A — I wondered how violence would look like within a family and generationally what it looked like from one woman (Patricia Clarkson’s Adora), who grew up in the 50s where women were supposed to be nice and kind of caregivers and partners and docile. Then also what it looked like from someone from Gen-X — kind of my generation — where women were coming a little out from under the thumb but not entirely fully comfortable in that role. That’s Amy’s character, Camille. And, finally, Eliza Scanlen’s character Amma — from this younger social media generation that’s posting everything online.
Q — And in a small town, the hierarchy is more evident, right?
A — Exactly. You battle for your hierarchy much more harshly and unforgivingly within a small town. You’re much more unforgiving about that and I think it works very well as a microcosm of what women deal with, even now, with the “MeToo” movement. Why didn’t women say if they saw women below them in a company being abused? Well, because there was only so much room at this level and they didn’t want to lose it. Well, that’s so easy to see at this small town and visible.
Q — Did you base this story on your experiences or own imagination?
A — [Laughs] It’s all from this twisted little brain! It’s always imagination with me. But certainly I’ve experienced some of those feelings. Actually I came from a really loving family. I don’t have a mom thing and I’m really close to my parents. I just I just had other stuff going on. So I really poured a lot of that angst out into Camille. I was lucky that Amy Adams had sturdy enough shoulders to bear that.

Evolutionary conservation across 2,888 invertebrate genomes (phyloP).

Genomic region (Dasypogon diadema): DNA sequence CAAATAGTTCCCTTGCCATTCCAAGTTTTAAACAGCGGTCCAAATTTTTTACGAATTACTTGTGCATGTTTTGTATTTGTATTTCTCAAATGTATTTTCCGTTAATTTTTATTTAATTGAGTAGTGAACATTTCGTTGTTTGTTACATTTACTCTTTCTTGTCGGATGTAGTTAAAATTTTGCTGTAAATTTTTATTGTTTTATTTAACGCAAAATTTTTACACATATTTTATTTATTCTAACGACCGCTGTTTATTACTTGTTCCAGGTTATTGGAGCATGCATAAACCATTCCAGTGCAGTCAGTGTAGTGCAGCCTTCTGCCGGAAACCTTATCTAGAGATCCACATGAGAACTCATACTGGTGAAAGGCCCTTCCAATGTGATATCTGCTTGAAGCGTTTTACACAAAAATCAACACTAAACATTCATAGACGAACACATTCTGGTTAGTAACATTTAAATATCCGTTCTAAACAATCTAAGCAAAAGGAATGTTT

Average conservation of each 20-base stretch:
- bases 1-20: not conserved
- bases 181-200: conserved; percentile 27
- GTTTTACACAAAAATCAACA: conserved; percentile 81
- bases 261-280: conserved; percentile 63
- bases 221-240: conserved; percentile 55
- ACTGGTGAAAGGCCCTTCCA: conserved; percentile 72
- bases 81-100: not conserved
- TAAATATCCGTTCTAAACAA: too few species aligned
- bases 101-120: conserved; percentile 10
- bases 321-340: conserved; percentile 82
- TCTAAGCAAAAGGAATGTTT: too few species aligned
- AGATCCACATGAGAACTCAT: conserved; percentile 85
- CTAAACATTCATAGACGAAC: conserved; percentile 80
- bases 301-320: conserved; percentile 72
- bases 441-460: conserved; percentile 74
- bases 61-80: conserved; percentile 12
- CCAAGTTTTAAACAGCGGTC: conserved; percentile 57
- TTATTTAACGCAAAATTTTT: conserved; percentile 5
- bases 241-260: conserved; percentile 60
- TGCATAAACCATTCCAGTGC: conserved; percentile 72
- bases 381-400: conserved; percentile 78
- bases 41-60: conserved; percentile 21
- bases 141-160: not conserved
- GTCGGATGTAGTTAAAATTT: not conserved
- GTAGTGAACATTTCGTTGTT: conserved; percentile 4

Q — Where did your tortured protagonist Camille come from?
A — I knew her, she’s like me. I’m not a self-cutter, but I have a real affinity for self-destruction and I always have. And, I think a lot of women do. But, I think a lot of women deal with a fondness for self-annihilation or wish for it. I mean it’s not like complete suicidal thoughts, but skirting with them and I certainly did for a long time. I just knew her. She has a line dear to me, something like: “It’s not enough that I don’t want to exist. I want to never have existed.” And that was like I felt for a long time. I also like that Camille was someone who’d never outgrown her reputation from this town. I think that’s always particularly damaging for someone to never be able to outgrow what happened to them or what they did from when they are a child.
Q — Do you see more of an appetite in Hollywood for layered and flawed female heroines?
A — I think there definitely is. When I was thinking of writing this kind of book with this kind of character that for women that didn’t exist, no one wanted the book. And, then we had so much trouble selling it. They said, ‘Men don’t like to read books about women, frankly’ — this was 10 years ago — ‘And women don’t like to read books about women they can’t root for, women who aren’t good and women who aren’t heroic and don’t get them like a happy ending,’ And I think that’s changed, hopefully, almost gone. You know, I’m so proud of Gone Girl the movie because it shows that men and women will see an R-rated film. Also, it’s like bring back grown-up movies — if I have to watch one more f••king Thor film!
Sharp Objects premieres as a limited series on HBO/HBO Canada, July 08 at 9pm.